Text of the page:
How do prices for U.S. manufacturing exports compare to prices for goods manufactured abroad? How has the balance of export and import prices between the United States and Mexico changed over time? BLS has new measures to answer these and other questions on the competitiveness of U.S. production. We have published data on import and export price indexes since 1973. Since then we have made many improvements to the data we provide. Our latest improvements are the locality of destination export price indexes and the U.S. terms of trade indexes.
What are the locality of destination indexes?
Each locality of destination index measures price changes in dollars for U.S. goods exported to another country, region, or group of countries. These include major U.S. trade partners like China and the European Union. The indexes are available for all goods and for manufacturing and nonmanufacturing goods industries for some localities. The locality of destination indexes are a counterpart to the locality of origin import price indexes, which we have published since 1990. The locality of origin indexes let us examine price trends for goods imported from other countries, regions, and groups of countries.
What do the locality of destination indexes tell us?
The locality of destination indexes show how export price movements can vary depending on where U.S. goods are sold. For instance, from August to September 2018, prices for manufacturing exports to Latin America increased 0.3 percent. During the same period, manufacturing export prices to the European Union did not change. Comparing the two price movements, we can conclude market prices for U.S. exports arriving in Latin America increased relative to exports bound for Europe. Identifying these trends allows data users to dig deeper to see how currency exchange rates or shifts in global supply and demand affect price movements across trade partners.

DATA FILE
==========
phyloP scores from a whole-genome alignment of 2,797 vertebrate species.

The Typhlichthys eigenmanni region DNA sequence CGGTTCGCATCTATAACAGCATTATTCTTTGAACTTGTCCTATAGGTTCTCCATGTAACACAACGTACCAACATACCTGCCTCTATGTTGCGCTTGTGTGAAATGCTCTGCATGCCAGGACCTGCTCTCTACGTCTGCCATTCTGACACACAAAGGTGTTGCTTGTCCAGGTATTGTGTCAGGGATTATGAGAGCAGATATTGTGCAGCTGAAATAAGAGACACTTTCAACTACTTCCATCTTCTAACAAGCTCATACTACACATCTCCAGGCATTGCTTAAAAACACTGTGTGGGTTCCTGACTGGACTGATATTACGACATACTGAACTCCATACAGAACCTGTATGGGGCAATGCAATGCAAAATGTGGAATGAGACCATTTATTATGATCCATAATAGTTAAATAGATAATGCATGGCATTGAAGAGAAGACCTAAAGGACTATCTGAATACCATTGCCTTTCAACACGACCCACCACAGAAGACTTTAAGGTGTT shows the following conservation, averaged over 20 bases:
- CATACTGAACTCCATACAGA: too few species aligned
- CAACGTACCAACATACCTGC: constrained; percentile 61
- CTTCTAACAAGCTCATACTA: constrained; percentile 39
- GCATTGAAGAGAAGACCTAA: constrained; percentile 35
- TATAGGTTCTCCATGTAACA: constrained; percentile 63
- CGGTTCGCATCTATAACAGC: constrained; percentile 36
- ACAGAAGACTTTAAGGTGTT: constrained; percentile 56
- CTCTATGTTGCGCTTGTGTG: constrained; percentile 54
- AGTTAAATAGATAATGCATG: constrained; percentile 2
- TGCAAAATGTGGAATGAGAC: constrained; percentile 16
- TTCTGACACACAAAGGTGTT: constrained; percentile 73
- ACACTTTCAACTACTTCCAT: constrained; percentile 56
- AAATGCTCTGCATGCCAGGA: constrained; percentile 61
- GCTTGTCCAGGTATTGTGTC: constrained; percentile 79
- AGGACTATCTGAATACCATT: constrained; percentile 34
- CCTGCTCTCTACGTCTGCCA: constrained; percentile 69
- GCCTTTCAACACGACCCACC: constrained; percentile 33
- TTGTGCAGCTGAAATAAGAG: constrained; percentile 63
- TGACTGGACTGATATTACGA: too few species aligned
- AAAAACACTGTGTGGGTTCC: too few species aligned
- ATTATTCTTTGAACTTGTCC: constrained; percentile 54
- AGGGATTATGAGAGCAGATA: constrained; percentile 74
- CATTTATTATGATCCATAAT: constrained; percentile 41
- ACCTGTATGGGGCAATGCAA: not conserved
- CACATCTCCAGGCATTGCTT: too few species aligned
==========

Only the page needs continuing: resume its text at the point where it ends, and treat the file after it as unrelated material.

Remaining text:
What are the terms of trade indexes?
Each terms of trade index measures the purchasing power of U.S. exports, in terms of imports, for a specific country, region, or group of countries. In other words, the terms of trade index for China provides information on the price for exports to China, and how those export prices compare to prices for imports coming from China. Prices for exports and imports are measured in U.S. dollars, so exchange rates are already taken into account. We calculate the terms of trade index for China by dividing the China export index by the China import index, then multiplying by 100. An increase in the China terms of trade index means prices for exports to China are rising faster than prices for imports from China.
What does a terms of trade index price change mean?
A change in a terms of trade index provides information on the competitiveness of U.S. goods in the global market. Take the previous example, an increase in the China terms of trade index. U.S. producers are receiving higher prices for exported goods, meaning U.S. companies can now afford to purchase more imports. The U.S. terms of trade—or competitiveness—with China have improved. When looking at the trends, remember that the types of goods U.S. businesses export to and import from China are different, and underlying price changes may have different causes.
How broad is the coverage of the terms of trade indexes?
We have terms of trade indexes for each country, region, or group of countries where we publish both a locality of destination export index and a locality of origin import index. These countries include major trading partners:
They also include regions or groups of countries:
- Industrialized Countries (Western Europe, Canada, Japan, Australia, New Zealand, and South Africa)
- European Union
- Latin America (Mexico, Central America, South America, and the Caribbean)
- Pacific Rim (China, Japan, Australia, Brunei, Indonesia, Macao, Malaysia, New Zealand, Papua New Guinea, Philippines, and the Asian Newly Industrialized Countries)
We publish the terms of trade indexes and the locality of destination indexes monthly. Data are available beginning with December 2017.
Why did we develop these new indexes?
The locality of destination and terms of trade indexes come from an ongoing effort to better measure the competitiveness of U.S. goods. We began expanding our measures of competitiveness in 2010 by extending the locality of origin import indexes to more detailed industries. Next we began work on the locality of destination and terms of trade indexes, eventually introducing them in September 2018.
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